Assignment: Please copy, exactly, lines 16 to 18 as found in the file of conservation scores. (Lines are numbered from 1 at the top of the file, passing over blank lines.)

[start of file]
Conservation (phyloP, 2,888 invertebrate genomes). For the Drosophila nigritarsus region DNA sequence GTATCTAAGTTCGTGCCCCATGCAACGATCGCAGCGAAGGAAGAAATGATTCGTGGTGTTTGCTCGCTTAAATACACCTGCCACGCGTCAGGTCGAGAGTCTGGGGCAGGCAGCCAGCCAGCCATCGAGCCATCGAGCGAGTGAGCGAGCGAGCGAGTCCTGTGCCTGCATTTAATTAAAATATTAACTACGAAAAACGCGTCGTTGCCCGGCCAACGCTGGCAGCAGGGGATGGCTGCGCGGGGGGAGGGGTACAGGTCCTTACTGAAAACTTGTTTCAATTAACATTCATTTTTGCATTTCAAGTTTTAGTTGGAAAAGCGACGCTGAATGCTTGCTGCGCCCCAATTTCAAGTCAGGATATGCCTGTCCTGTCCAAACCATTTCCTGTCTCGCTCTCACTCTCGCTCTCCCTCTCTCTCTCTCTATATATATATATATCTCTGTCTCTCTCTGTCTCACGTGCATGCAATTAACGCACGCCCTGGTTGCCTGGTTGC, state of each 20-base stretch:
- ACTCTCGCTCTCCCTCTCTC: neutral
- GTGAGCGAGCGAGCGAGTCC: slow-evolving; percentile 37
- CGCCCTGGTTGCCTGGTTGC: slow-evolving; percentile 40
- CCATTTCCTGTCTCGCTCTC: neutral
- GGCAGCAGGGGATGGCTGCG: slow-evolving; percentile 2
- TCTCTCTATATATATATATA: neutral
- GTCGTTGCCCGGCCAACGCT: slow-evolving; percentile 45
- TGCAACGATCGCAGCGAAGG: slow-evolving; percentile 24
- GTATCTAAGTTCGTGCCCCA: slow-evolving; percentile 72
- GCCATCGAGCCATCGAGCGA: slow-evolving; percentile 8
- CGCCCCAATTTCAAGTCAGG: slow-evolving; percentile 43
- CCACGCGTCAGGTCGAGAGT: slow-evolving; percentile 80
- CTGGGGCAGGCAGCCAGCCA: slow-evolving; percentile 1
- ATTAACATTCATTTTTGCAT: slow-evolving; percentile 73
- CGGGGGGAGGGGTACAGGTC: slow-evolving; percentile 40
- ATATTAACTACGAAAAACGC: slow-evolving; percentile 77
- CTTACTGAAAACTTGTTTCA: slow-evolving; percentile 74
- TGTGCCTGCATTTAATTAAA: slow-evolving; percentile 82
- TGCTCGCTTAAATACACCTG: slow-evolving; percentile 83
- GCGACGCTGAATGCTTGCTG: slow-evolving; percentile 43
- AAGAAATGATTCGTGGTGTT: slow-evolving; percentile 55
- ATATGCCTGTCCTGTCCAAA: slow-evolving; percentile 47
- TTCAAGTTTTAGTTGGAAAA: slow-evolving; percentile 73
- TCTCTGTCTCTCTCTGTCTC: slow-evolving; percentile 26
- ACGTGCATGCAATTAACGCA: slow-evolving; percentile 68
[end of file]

- CGGGGGGAGGGGTACAGGTC: slow-evolving; percentile 40
- ATATTAACTACGAAAAACGC: slow-evolving; percentile 77
- CTTACTGAAAACTTGTTTCA: slow-evolving; percentile 74